Can one be nostalgic for someone else's past? These past few days, I have been enjoying Read All About It! 100 Sensational Years of the Daily Mirror, in which Bill Hagerty recalls a past that has disappeared for ever.
Hagerty, a former deputy editor of the Daily and Sunday Mirror and editor of The People, has written a wistful letter to mark the end of a love affair. His beloved was a thoroughfare on the western edge of the City of London. Yes, he knew she had her faults and that eventually she would have to mend her ways. But Fleet Street was stolen from him before he was ready to say goodbye.
Fleet Street today is a dismal, lonely road, with its compulsory branch of Starbucks. Journalists like to sneer at money men - we are, as a rule, jealous of men (and women) with money - and so it is the ultimate humiliation that bankers now inhabit the buildings that once housed newspapers.
Hagerty's book is touching and funny, but ultimately sad. It is set in a world that can never return. The Mirror of the Sixties and Seventies was a place where reporters battled to win the "lunch of the year" award - a prize judged purely on duration and picked up one year by an enterprising hack whose meal finished at 3.45am the next day.
It was a place held together by booze, in which the pub was not an optional extra but a central part of the working day.
It was a place of excess. For a short while, the Mirror's morning conference - the meeting at which newspaper executives kick around the ideas for tomorrow's paper - was held at the Savoy, largely so that the hacks could stock up for free on cigarettes and drink.
It was a place where anyone above the rank of assistant editor was entitled to a drinks cabinet in his (rarely, if ever, her) office. If the booze ever threatened to run out, all it took was a call to the catering department, and a few minutes later a trolley would be wheeled round with new stock.
It was a place where expenses were "fun money" - seen as part of one's wages. Hagerty recalls being told by his boss, in 1968, when his salary was £47 a week, that he ought to submit an expenses claim each week for £30 - in effect, a 60 per cent tax-free income supplement.
There is no "fun money" any more, not anywhere in Canary Wharf, Kensington or Clerkenwell - or any of the other parts of London now home to the Fleet Street diaspora. There are no wine and whisky trolleys. There are not many lunches that go on beyond 3.45pm.
If I sound nostalgic, I have no right to be. I never knew the old Fleet Street. That's not quite true. Once, as a young lad, I was shown around the old Express building by a family friend who was an executive there. (Thanks, Robin. I could have been an accountant otherwise.) I was thrilled by the glamour of the people and their surroundings. I knew this is what I wanted to do.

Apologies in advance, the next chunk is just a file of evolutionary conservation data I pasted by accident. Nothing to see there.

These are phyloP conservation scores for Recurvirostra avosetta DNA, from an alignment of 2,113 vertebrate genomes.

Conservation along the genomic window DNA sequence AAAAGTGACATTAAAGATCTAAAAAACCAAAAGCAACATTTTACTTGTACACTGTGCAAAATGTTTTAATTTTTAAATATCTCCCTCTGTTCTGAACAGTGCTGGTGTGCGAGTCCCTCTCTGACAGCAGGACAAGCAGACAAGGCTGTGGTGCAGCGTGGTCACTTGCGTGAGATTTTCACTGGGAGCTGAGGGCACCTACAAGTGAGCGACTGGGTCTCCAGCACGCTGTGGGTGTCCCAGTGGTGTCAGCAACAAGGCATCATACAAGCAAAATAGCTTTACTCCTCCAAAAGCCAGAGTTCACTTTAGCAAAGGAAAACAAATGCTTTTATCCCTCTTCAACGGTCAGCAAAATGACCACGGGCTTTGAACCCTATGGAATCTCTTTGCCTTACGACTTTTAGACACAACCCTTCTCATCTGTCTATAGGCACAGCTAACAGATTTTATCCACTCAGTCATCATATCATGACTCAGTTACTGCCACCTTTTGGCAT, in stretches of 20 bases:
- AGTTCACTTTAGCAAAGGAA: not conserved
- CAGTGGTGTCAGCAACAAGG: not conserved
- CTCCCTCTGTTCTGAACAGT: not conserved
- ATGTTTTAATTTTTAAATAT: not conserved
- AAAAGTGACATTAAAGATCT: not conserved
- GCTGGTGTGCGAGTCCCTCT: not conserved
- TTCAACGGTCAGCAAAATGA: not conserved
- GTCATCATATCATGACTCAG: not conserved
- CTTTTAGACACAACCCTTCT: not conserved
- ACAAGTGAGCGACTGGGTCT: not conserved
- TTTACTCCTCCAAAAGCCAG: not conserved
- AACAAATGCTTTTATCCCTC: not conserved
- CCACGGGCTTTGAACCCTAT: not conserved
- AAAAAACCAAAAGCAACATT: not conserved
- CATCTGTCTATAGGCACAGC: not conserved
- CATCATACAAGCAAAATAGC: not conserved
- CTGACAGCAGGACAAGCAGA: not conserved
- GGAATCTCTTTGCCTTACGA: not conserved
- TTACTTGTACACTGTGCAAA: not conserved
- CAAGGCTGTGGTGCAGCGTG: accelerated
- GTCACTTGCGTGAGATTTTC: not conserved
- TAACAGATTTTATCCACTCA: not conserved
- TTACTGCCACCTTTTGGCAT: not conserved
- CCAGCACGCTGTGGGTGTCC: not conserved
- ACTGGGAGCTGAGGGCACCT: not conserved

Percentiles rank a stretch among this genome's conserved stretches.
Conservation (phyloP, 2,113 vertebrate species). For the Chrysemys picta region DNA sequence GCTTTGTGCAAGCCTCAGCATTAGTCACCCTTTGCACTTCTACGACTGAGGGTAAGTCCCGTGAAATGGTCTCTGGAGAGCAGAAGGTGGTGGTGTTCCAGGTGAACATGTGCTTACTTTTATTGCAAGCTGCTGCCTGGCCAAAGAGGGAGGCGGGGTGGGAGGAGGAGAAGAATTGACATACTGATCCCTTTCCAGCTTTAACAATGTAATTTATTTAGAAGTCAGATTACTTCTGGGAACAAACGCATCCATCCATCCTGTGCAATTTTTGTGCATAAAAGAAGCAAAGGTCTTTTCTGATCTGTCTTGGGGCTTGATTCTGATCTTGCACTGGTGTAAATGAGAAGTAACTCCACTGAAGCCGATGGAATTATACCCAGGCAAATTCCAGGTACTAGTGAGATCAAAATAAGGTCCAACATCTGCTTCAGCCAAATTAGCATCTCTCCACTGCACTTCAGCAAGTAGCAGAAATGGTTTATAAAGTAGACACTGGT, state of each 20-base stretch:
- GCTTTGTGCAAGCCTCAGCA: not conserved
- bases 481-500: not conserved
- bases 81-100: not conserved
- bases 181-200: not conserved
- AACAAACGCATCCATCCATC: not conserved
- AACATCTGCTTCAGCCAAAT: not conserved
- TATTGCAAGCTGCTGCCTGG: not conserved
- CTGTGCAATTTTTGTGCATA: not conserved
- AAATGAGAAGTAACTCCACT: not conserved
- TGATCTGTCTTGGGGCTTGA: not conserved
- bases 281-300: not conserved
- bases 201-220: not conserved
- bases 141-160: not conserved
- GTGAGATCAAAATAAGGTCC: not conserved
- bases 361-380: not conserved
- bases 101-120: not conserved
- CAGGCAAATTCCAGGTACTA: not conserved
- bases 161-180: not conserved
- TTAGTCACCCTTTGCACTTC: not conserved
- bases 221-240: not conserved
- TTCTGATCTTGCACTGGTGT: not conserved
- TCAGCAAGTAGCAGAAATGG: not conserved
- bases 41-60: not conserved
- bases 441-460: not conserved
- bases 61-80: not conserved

Of course, by the time I started work, all of that had disappeared. I was faced with computer screens, ergonomically designed desks and chairs and, in time, no-smoking offices (which, as a smug ex-smoker, I now heartily applaud).
Do I yearn for the days I never knew? Well, probably. I asked a few colleagues of my generation whether they feel they missed out, too. We commiserated with one another: we were born 10 years too late. Perhaps our more experienced colleagues are suffering from selective memories. If only we could have sampled the old newspaper life, we could now reach a considered judgement on which one was better. Weirdly, I had never admitted that feeling out loud before. It was a relief.
Hagerty, reflecting on the old days and the fate of some of his colleagues, tells me: "I wouldn't have missed it for the world. But you've got a marriage - and you've got a liver."
Actually, although I missed out on Fleet Street, there was a brief window of opportunity in my career when "proper" lunching was - very occasionally - possible. There is nothing big or macho about enjoying a long lunch. So you will not find me bragging about what would have been my own entry to the lunch-of-the-year award. It was about 10 years ago, at another newspaper. A lunchtime interview with a group of former bunny girls began at 12.30 and just didn't feel as though it was finished when the waiter collected the plates. I eventually departed at around 8pm - alone, I stress - and just a little the worse for wear.
I must have eaten a dodgy prawn. For the next day I was hit by the most appalling food poisoning and was unable to go to work.
On my return to the office a day later, a friendly colleague was intrigued to learn more about how my bunny-girl lunch had gone. He was particularly interested in the details of my one-day sickness. "What was wrong?" he asked sympathetically. "Myxomatosis?"
'Read All About It! 100 Sensational Years of the Daily Mirror', by Bill Hagerty, is published by First Stone on 4 November, priced £19.95Reuse content